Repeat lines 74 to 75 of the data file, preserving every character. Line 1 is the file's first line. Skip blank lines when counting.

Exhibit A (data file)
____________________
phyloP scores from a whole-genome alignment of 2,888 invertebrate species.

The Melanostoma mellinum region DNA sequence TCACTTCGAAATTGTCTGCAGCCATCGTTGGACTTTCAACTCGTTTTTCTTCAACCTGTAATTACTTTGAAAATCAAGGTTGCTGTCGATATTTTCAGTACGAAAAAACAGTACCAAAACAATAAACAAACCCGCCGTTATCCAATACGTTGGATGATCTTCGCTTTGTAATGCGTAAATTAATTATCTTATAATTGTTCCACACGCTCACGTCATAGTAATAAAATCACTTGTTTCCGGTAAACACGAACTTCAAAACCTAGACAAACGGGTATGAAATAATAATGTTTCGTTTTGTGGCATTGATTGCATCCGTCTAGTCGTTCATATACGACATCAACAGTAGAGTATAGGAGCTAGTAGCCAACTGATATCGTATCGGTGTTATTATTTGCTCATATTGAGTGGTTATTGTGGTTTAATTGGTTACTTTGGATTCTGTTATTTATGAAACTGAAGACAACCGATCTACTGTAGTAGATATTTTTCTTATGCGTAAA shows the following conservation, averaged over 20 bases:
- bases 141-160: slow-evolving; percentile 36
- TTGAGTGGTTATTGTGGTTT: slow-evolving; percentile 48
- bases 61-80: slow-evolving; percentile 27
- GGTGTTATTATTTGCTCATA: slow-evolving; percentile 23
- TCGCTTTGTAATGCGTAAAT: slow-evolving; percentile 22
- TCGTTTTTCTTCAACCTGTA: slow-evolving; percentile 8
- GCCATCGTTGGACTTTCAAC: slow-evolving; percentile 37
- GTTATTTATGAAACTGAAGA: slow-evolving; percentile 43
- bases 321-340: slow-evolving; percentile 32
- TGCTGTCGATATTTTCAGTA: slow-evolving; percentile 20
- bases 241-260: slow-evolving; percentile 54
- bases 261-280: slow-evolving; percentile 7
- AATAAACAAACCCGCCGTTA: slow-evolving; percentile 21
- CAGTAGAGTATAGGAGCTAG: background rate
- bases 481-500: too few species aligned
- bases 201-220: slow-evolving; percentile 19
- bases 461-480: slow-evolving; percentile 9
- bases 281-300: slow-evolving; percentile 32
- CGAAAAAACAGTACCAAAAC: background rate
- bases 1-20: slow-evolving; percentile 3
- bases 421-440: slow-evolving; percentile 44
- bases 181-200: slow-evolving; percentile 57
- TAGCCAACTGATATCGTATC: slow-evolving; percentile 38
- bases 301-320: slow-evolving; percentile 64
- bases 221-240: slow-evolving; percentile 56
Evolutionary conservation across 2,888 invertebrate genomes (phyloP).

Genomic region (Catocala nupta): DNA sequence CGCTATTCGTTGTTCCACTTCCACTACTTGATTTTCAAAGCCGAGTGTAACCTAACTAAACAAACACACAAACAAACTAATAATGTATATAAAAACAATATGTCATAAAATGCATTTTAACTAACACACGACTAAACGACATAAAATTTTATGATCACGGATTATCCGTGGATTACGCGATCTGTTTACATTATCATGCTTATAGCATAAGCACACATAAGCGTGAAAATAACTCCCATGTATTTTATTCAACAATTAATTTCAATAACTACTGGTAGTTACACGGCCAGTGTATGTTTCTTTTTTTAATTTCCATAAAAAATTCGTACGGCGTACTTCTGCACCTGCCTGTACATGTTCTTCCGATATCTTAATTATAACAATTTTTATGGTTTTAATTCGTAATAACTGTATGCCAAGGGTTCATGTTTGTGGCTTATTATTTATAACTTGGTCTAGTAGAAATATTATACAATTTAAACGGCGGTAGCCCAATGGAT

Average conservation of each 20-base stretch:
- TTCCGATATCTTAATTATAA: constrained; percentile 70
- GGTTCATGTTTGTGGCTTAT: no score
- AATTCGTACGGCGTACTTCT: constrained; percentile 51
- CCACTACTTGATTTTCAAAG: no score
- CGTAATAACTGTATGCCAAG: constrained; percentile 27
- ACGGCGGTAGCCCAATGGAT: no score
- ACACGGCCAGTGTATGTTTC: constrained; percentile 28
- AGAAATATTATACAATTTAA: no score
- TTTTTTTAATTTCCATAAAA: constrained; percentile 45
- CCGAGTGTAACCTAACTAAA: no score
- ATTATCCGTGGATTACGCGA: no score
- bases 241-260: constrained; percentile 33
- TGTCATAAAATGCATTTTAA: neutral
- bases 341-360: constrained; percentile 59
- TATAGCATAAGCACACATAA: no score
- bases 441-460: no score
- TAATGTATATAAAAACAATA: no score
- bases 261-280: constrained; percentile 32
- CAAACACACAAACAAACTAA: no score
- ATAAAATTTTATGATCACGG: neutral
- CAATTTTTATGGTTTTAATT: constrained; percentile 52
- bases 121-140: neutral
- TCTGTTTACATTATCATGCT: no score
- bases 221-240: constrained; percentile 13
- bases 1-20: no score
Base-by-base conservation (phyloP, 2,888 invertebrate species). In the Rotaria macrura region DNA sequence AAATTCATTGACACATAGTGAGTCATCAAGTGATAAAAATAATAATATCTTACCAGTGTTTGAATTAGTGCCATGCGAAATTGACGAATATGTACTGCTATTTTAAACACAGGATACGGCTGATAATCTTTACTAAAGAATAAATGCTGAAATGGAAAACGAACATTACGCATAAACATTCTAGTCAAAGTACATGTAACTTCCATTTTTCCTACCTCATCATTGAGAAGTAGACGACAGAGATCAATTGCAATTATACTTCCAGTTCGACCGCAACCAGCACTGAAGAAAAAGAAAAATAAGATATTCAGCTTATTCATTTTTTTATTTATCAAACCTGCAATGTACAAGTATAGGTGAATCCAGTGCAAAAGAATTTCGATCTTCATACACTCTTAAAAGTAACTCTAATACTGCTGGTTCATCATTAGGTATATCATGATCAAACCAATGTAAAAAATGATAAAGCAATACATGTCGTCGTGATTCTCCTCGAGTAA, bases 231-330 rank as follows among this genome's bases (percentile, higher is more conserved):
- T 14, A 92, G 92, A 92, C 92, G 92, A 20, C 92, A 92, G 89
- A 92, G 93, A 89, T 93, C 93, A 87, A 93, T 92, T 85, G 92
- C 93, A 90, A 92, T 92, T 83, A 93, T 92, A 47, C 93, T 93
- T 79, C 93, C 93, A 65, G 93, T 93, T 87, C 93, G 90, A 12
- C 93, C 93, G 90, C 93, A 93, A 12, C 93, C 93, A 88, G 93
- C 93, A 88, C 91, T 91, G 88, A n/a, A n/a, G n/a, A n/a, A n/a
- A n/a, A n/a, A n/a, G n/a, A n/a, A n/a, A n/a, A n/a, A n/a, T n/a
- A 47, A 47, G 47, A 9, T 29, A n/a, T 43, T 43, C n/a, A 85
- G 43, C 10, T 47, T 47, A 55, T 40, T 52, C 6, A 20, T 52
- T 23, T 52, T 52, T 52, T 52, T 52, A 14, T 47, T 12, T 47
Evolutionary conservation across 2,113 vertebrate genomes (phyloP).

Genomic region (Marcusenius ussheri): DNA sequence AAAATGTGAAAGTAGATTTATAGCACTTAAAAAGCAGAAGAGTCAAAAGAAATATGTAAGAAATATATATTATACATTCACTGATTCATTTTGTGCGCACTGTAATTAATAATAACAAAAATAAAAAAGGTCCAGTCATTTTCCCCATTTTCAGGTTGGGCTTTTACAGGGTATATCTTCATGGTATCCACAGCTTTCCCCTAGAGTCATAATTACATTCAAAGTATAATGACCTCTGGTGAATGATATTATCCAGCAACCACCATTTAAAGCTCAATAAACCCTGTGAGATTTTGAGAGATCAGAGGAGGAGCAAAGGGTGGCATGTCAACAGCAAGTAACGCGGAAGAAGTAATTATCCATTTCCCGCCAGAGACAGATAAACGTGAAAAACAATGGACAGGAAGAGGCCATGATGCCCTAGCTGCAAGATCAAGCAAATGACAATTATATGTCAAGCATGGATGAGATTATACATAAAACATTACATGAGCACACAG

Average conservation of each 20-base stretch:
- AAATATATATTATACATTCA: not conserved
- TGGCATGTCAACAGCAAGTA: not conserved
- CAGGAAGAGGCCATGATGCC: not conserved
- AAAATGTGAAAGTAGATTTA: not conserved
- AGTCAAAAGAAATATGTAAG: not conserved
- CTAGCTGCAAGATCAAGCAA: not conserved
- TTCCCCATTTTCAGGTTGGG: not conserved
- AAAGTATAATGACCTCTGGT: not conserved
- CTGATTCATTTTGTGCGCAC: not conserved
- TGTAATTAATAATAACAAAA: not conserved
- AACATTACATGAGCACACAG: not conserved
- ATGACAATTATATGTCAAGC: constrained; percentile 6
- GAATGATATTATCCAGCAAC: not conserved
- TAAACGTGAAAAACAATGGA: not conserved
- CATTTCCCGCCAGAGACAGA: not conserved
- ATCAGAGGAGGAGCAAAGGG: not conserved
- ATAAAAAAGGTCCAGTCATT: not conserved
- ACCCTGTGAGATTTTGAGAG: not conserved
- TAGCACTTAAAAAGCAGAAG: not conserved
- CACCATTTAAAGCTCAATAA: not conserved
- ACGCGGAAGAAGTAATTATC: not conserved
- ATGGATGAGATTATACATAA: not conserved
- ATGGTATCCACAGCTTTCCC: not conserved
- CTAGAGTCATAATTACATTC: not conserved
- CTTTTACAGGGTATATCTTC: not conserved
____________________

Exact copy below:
- AGTCAAAAGAAATATGTAAG: not conserved
- CTAGCTGCAAGATCAAGCAA: not conserved